Pearce married Ray a year ago — on Oct. 6, 2019, to be exact — at the peak of a high-profile romance that occurred while her Lee Brice duet, “I Hope You’re Happy Now,” was on its way to becoming her biggest single to date. The joy of that moment was shadowed by the death of her producer, busbee (Maren Morris, Lady A), which brought both grief and a creative issue: Nothing else on her self-titled sophomore album had the ’90s vibe that “Hope You’re Happy” maintained, and she felt she needed to cement the direction that single had led her.

“I had to have a really big ‘come to Jesus’ with myself and go, ‘Do you have something on this album that follows it up correctly?’ And also, ‘Do you have a song that you identify with?’ ” remembers Pearce. “I didn’t, and I have a great team that allowed me to kind of shut the door on that album.”

She enlisted songwriter-producers Shane McAnally (“One Night Standards,” “Nobody but You”) and Josh Osborne (“Happy Anywhere,” “One Man Band”) to produce the next project, and when they met up via Zoom in June to write at a COVID-19-induced distance, she clued them in to her personal news: She was about to file for divorce, and she intended to write about the split.

“I’ve always been somebody who’s very transparent,” she says, “and this is not something that I’ve gone through once. This is something that I’ve encountered quite a bit in my life.”

“Next Girl” was the third or fourth song they wrote for her next project. She brought in the title and originally planned to open it with a formal salutation, “Dear next girl.” Osborne and McAnally convinced her to change it to “Hey, next

Kelcy Warren, the Dallas billionaire known for controversial pipelines and aggressive dealmaking, is stepping down as chief executive officer of Energy Transfer LP. But if the move is anything like those of fellow moguls in the pipeline industry, he isn’t going far.

The company late Thursday named chief operating officer Mackie McCrea and chief financial officer Tom Long as co-CEOs. Warren, 64, will stay on as executive chairman and remains the top investor. He’ll also retain a majority stake in the so-called general partner that controls Energy Transfer’s board.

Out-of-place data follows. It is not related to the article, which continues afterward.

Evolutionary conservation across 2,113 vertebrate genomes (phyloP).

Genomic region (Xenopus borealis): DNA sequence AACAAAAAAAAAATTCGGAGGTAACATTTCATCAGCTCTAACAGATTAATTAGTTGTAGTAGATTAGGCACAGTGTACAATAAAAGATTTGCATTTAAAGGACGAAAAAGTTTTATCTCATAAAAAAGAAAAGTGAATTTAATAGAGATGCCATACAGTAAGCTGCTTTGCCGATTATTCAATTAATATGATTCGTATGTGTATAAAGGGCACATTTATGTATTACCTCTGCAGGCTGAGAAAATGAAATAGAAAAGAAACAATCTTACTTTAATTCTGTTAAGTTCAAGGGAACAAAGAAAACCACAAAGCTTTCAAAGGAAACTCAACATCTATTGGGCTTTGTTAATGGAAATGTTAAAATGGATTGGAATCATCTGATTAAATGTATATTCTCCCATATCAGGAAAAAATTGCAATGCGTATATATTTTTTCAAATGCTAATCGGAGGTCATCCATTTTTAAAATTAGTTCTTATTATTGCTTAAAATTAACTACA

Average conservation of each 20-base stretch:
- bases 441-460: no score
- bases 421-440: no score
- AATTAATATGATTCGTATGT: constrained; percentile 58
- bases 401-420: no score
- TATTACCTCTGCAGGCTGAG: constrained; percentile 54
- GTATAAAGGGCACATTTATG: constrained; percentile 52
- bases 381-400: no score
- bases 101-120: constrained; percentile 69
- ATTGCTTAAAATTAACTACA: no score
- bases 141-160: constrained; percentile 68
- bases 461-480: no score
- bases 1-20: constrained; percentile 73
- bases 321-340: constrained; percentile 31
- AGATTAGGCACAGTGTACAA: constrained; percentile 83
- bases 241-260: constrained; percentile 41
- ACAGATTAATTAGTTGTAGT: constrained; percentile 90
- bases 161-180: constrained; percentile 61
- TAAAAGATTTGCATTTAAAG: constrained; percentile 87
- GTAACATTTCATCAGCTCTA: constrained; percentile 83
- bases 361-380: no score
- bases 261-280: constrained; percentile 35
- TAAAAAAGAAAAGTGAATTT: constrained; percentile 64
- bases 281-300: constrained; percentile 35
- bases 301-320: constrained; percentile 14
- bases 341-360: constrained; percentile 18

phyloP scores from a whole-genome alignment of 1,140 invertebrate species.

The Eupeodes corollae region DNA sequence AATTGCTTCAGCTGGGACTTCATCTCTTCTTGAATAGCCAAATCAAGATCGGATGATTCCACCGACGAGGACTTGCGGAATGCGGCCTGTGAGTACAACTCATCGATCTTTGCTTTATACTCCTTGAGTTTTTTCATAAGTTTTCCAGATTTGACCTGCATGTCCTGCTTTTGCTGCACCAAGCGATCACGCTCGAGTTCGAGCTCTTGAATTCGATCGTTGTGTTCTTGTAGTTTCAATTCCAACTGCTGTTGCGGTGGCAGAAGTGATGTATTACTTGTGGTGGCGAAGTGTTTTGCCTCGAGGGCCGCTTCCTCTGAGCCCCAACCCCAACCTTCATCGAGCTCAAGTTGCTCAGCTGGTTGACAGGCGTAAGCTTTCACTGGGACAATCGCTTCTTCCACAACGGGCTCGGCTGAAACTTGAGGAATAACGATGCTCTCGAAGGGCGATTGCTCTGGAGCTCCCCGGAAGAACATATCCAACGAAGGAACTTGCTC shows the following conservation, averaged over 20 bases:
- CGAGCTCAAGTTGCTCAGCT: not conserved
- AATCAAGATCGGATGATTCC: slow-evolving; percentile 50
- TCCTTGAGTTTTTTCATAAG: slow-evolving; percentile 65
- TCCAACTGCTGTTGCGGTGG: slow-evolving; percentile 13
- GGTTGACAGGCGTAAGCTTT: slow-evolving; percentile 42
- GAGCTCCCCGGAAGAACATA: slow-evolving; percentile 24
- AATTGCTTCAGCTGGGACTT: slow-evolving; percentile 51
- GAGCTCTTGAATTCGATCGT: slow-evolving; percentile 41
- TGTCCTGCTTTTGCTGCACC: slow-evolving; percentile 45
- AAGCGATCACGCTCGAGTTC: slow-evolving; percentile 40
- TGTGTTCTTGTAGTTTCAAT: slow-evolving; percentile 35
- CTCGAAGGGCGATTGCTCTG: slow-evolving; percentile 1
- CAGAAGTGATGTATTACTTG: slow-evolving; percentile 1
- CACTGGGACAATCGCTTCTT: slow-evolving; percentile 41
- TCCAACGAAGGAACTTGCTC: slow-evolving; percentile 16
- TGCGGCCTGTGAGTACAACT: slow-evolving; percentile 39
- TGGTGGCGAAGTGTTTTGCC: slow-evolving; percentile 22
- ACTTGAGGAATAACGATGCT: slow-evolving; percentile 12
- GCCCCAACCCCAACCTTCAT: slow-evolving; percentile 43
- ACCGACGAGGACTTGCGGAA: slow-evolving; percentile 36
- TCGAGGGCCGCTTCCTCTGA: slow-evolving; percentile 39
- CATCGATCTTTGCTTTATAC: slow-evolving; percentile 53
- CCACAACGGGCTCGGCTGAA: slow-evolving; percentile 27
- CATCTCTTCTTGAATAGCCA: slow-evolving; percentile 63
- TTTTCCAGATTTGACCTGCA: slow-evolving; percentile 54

Warren appears to be following a playbook employed by his billionaire rivals in the pipeline industry. Kinder Morgan Inc. founder Rich Kinder continues to serve as his company’s chairman despite relinquishing the CEO title in 2015, and Randa Duncan holds the same spot at Enterprise Products Partners LP after her father, the company’s founder, died in 2010.

“Although I am stepping away from the day-to-day management of our business, I will continue to be intimately involved in the strategic growth of Energy Transfer,” said Warren, who has a net worth of about $3 billion, according to the Bloomberg Billionaires Index.

Warren co-founded Energy Transfer in 1996 alongside Ray Davis, who now co-owns the Texas Rangers baseball team. Warren’s appetite for takeovers and his use of the tax-advantaged master limited partnership model allowed him to turn 200 miles of natural gas conduits into one of the biggest pipeline operations in the country.

Those same characteristics have frequently earned him the ire of everyone from regulators to environmental groups to investors.

Warren rose to national attention for his Dakota Access crude oil pipeline, which triggered months of on-the-ground protests after the Standing Rock Sioux Tribe objected to the path of the project in North Dakota. Even once Dakota Access faded from headlines after

The numbers: The huge service side of the U.S. economy — retailers, restaurants, banks, hospitals and the like — expanded in September for the fourth month in a row and employment also grew for the first time since the pandemic began, a survey business executives showed.

An index of non-manufacturing companies rose to 57.8% last month from 56.9% in August, the Institute for Supply Management said Monday.

Any number above 50% means more companies are expanding. Strong gains in both the ISM service and manufacturing indexes suggest the recovery set down more roots in September.

Read:Consumer confidence surges to highest level of coronavirus era

The surveys are limited in what they reveal, however. The ISM survey of senior executives asks if business has gotten better or worse compared to the prior month, but it doesn’t reveal how much better. As the result, the relatively high level of the index overstates how well the economy is performing.